Gabrielle looked at the older woman, but didn't appear to see her. She only heard the bard whisper one word over and over again. "Alone."
"Gabrielle, you're not alone," Panacea took the bard in her arms. "I'm right here."
She rocked her for a few short moments until she heard the young woman speak. "Panacea, why didn't you tell me?"
She released Gabrielle from her embrace. "Gabrielle, I didn't tell you because I didn't know. No one has ever been asked to give up their past, or people that they care about for Balder. You've met Balder, my friend. Do you really think he's the kind of god that would demand such a rite?"
Gabrielle's brow creased. She thought about the experiences she'd had with Balder so far. Panacea's words made sense. She had only felt love and joy in Balder's presence.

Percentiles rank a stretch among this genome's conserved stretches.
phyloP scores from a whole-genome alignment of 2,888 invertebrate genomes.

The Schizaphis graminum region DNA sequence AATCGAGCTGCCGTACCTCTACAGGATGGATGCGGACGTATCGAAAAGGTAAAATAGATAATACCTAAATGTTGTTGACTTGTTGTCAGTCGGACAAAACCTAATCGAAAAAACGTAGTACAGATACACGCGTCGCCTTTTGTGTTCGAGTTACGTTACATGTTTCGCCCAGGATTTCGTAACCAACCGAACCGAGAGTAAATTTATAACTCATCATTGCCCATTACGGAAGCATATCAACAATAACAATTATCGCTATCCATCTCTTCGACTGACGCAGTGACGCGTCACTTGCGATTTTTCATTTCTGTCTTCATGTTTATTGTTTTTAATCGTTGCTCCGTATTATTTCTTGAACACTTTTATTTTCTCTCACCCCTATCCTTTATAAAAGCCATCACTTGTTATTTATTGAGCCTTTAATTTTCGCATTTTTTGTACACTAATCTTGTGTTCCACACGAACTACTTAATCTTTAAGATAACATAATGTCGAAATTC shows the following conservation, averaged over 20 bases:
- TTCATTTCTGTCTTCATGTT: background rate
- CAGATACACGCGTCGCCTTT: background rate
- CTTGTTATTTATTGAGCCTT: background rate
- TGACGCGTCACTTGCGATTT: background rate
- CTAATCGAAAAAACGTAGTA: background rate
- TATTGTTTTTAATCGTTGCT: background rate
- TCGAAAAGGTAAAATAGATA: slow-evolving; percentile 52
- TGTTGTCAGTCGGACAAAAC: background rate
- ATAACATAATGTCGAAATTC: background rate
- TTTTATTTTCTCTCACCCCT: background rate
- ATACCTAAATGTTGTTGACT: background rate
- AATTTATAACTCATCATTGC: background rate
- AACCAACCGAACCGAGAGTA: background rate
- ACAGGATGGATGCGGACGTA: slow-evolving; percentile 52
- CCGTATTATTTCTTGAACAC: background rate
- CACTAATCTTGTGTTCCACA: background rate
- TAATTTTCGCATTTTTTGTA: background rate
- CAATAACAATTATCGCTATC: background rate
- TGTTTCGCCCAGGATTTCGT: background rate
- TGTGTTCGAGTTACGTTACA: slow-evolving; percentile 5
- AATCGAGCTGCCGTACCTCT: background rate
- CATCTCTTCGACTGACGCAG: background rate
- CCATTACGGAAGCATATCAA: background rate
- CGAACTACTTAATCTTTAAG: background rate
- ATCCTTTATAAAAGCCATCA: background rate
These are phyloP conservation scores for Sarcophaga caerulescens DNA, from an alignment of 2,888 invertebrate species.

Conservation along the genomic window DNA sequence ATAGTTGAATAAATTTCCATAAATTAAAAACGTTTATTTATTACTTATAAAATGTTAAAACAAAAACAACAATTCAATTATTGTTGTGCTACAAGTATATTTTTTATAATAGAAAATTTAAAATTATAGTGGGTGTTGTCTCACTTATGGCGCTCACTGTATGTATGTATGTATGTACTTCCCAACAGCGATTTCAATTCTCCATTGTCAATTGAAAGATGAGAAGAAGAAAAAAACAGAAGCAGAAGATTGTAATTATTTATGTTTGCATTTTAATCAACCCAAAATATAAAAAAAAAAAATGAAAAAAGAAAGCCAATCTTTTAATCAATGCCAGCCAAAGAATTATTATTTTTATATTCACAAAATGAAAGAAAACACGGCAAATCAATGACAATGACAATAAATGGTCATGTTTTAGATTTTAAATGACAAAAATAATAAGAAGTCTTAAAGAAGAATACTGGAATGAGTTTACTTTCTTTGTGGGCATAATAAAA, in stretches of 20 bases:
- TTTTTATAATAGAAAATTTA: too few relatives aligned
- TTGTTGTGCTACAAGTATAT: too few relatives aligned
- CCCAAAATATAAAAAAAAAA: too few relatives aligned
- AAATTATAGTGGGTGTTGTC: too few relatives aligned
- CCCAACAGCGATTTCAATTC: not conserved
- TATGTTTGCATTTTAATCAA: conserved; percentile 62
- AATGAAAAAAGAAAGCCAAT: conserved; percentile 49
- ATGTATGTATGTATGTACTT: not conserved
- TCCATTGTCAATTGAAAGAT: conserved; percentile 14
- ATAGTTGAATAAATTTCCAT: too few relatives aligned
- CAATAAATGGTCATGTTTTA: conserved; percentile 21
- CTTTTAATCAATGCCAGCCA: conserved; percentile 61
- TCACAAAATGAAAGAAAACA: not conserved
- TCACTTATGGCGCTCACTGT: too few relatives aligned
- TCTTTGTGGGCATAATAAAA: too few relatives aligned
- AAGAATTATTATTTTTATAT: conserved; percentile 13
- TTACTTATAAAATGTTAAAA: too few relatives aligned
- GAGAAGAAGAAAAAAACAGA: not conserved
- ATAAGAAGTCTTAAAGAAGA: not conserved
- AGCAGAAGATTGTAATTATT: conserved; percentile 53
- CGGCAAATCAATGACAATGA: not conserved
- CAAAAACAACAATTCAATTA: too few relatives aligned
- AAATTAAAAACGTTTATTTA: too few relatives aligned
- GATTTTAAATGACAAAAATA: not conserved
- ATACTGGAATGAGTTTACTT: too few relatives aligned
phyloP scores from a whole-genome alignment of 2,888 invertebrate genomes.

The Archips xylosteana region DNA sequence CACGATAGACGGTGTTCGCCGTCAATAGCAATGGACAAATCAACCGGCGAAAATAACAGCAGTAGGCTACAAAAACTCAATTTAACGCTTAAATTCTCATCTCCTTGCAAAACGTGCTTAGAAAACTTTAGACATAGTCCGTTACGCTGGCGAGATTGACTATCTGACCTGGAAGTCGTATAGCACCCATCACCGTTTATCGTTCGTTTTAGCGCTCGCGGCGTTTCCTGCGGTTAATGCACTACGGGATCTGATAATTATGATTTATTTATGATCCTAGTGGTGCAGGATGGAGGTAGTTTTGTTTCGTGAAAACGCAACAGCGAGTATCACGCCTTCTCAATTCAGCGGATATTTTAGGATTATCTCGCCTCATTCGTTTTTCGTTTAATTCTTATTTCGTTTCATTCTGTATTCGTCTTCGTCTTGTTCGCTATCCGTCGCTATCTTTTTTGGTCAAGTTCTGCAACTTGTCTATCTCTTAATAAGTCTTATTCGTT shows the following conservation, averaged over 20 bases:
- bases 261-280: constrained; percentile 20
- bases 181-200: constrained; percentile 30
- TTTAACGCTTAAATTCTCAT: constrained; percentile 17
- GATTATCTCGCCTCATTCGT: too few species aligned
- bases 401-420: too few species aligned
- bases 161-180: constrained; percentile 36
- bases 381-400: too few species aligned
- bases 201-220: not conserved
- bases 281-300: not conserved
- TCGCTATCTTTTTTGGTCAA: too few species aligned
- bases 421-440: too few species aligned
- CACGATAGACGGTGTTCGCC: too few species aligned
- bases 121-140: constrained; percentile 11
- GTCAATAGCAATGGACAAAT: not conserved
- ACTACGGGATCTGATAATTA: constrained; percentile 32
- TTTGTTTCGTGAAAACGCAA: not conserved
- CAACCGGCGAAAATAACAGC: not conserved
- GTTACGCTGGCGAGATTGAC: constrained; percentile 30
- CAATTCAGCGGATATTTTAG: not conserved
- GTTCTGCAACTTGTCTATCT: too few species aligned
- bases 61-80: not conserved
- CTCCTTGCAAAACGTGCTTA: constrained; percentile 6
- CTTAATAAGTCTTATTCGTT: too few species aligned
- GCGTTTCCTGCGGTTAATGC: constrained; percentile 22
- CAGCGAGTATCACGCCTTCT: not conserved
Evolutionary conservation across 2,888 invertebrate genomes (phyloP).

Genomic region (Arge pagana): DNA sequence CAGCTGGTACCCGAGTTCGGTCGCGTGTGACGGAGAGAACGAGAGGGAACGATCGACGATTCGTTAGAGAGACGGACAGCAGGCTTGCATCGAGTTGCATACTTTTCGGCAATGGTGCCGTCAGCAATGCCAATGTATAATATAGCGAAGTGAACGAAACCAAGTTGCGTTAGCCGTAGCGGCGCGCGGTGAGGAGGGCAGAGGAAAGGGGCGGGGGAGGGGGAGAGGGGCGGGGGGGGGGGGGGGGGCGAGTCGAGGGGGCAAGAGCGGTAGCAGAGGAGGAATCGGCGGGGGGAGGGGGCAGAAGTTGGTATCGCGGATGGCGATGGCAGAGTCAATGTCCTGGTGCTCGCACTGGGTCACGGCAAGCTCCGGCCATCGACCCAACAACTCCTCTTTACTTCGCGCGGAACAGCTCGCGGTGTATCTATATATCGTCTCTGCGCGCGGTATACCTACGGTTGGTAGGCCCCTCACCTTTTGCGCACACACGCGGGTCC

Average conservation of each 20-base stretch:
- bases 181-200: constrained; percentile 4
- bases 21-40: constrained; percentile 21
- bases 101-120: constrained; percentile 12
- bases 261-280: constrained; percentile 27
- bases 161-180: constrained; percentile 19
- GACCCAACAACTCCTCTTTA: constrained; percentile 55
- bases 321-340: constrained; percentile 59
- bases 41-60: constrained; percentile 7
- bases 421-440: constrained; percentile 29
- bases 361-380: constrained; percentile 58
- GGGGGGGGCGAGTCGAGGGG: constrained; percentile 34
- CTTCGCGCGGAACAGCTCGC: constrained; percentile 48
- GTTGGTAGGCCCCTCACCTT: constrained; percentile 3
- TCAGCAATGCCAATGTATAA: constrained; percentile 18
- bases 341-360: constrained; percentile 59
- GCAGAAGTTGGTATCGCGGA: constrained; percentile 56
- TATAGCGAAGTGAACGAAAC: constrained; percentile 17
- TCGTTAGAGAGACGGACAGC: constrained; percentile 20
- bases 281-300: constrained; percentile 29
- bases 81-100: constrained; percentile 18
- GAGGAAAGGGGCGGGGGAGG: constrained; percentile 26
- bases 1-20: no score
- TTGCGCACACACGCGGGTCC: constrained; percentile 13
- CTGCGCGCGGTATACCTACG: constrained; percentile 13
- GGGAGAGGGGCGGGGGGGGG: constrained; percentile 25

"No," Gabrielle slowly shook her head. "Then, why would Gunni require such a rite from me?"
Realization swept over Panacea like a wave. "He's paying you back, Gabrielle."
"Paying me back? For what?"
"For publicly defending the slaves," Panacea concluded. "This is his way of showing you who's boss. You succeed in saving two slaves at his expense. By having you in the square, unable to speak up for a slave this time, he saves face in public, and you end up looking like the hypocrite."
It all fell into place for Gabrielle. "If that's true, how can I go back to the temple?"
"You must, Gabrielle," Panacea took her hand in hers. "Now that Gunni has shown you up he'll believe that you'll behave now and stop speaking up for the slaves. But, you can't stop now. This has got to steel your resolve to free the slaves, Gabrielle. You can't let anyone else suffer what Diana went through today. This makes our work more urgent, and more important than ever."
"Diana," new tears sprung up at the pseudonym of her soul mate. "How could I let Gunni do that to her."